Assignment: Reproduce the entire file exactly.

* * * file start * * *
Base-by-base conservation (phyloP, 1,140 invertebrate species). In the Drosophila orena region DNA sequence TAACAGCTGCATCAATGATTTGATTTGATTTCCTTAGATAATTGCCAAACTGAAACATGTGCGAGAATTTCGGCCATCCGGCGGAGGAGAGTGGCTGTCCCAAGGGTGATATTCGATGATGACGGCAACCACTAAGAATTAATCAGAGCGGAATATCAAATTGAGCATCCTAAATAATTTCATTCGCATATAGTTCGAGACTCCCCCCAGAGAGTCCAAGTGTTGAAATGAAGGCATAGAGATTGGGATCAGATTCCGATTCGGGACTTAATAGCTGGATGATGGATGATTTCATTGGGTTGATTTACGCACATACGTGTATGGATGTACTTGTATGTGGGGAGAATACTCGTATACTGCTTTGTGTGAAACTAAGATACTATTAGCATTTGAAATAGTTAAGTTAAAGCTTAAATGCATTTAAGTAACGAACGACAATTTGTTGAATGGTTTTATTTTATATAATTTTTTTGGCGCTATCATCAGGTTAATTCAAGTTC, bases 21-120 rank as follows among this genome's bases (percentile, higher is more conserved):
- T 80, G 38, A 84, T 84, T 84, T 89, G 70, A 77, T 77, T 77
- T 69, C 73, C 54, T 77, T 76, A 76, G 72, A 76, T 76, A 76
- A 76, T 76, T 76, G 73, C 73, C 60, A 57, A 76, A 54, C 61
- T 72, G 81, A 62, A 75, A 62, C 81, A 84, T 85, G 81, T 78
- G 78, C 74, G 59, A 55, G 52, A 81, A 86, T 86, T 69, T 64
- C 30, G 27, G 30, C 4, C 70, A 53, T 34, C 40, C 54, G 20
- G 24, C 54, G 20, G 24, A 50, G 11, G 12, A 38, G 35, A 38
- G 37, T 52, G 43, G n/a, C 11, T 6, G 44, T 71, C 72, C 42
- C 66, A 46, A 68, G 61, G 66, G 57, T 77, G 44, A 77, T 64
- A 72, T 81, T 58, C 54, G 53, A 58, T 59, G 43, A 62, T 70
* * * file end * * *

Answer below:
Base-by-base conservation (phyloP, 1,140 invertebrate species). In the Drosophila orena region DNA sequence TAACAGCTGCATCAATGATTTGATTTGATTTCCTTAGATAATTGCCAAACTGAAACATGTGCGAGAATTTCGGCCATCCGGCGGAGGAGAGTGGCTGTCCCAAGGGTGATATTCGATGATGACGGCAACCACTAAGAATTAATCAGAGCGGAATATCAAATTGAGCATCCTAAATAATTTCATTCGCATATAGTTCGAGACTCCCCCCAGAGAGTCCAAGTGTTGAAATGAAGGCATAGAGATTGGGATCAGATTCCGATTCGGGACTTAATAGCTGGATGATGGATGATTTCATTGGGTTGATTTACGCACATACGTGTATGGATGTACTTGTATGTGGGGAGAATACTCGTATACTGCTTTGTGTGAAACTAAGATACTATTAGCATTTGAAATAGTTAAGTTAAAGCTTAAATGCATTTAAGTAACGAACGACAATTTGTTGAATGGTTTTATTTTATATAATTTTTTTGGCGCTATCATCAGGTTAATTCAAGTTC, bases 21-120 rank as follows among this genome's bases (percentile, higher is more conserved):
- T 80, G 38, A 84, T 84, T 84, T 89, G 70, A 77, T 77, T 77
- T 69, C 73, C 54, T 77, T 76, A 76, G 72, A 76, T 76, A 76
- A 76, T 76, T 76, G 73, C 73, C 60, A 57, A 76, A 54, C 61
- T 72, G 81, A 62, A 75, A 62, C 81, A 84, T 85, G 81, T 78
- G 78, C 74, G 59, A 55, G 52, A 81, A 86, T 86, T 69, T 64
- C 30, G 27, G 30, C 4, C 70, A 53, T 34, C 40, C 54, G 20
- G 24, C 54, G 20, G 24, A 50, G 11, G 12, A 38, G 35, A 38
- G 37, T 52, G 43, G n/a, C 11, T 6, G 44, T 71, C 72, C 42
- C 66, A 46, A 68, G 61, G 66, G 57, T 77, G 44, A 77, T 64
- A 72, T 81, T 58, C 54, G 53, A 58, T 59, G 43, A 62, T 70